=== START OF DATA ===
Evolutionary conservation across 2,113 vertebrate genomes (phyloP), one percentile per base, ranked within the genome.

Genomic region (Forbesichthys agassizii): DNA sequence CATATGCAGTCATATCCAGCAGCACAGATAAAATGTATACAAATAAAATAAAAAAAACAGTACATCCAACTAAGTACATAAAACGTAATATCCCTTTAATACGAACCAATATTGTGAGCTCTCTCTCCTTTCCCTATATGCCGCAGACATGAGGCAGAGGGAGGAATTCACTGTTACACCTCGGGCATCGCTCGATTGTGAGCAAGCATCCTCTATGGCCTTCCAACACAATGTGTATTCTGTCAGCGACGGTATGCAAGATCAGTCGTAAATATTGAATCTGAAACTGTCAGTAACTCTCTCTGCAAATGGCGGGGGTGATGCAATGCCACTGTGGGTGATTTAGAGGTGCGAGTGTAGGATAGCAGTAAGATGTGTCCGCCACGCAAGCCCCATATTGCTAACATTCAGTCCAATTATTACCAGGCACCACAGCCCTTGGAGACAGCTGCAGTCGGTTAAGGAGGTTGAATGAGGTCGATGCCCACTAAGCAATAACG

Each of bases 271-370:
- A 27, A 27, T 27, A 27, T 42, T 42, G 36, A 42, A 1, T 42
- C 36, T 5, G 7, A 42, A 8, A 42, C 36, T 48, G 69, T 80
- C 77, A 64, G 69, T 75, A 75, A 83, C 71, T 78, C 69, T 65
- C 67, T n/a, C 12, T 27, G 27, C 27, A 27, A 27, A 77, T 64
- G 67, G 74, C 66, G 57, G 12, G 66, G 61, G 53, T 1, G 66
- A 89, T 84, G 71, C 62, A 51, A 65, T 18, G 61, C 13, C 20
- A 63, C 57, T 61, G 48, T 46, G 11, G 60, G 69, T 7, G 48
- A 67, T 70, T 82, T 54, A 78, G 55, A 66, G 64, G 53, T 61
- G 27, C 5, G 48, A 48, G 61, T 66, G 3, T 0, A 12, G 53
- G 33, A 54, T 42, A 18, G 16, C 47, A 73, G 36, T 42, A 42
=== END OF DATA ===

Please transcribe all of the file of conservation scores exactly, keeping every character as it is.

Evolutionary conservation across 2,113 vertebrate genomes (phyloP), one percentile per base, ranked within the genome.

Genomic region (Forbesichthys agassizii): DNA sequence CATATGCAGTCATATCCAGCAGCACAGATAAAATGTATACAAATAAAATAAAAAAAACAGTACATCCAACTAAGTACATAAAACGTAATATCCCTTTAATACGAACCAATATTGTGAGCTCTCTCTCCTTTCCCTATATGCCGCAGACATGAGGCAGAGGGAGGAATTCACTGTTACACCTCGGGCATCGCTCGATTGTGAGCAAGCATCCTCTATGGCCTTCCAACACAATGTGTATTCTGTCAGCGACGGTATGCAAGATCAGTCGTAAATATTGAATCTGAAACTGTCAGTAACTCTCTCTGCAAATGGCGGGGGTGATGCAATGCCACTGTGGGTGATTTAGAGGTGCGAGTGTAGGATAGCAGTAAGATGTGTCCGCCACGCAAGCCCCATATTGCTAACATTCAGTCCAATTATTACCAGGCACCACAGCCCTTGGAGACAGCTGCAGTCGGTTAAGGAGGTTGAATGAGGTCGATGCCCACTAAGCAATAACG

Each of bases 271-370:
- A 27, A 27, T 27, A 27, T 42, T 42, G 36, A 42, A 1, T 42
- C 36, T 5, G 7, A 42, A 8, A 42, C 36, T 48, G 69, T 80
- C 77, A 64, G 69, T 75, A 75, A 83, C 71, T 78, C 69, T 65
- C 67, T n/a, C 12, T 27, G 27, C 27, A 27, A 27, A 77, T 64
- G 67, G 74, C 66, G 57, G 12, G 66, G 61, G 53, T 1, G 66
- A 89, T 84, G 71, C 62, A 51, A 65, T 18, G 61, C 13, C 20
- A 63, C 57, T 61, G 48, T 46, G 11, G 60, G 69, T 7, G 48
- A 67, T 70, T 82, T 54, A 78, G 55, A 66, G 64, G 53, T 61
- G 27, C 5, G 48, A 48, G 61, T 66, G 3, T 0, A 12, G 53
- G 33, A 54, T 42, A 18, G 16, C 47, A 73, G 36, T 42, A 42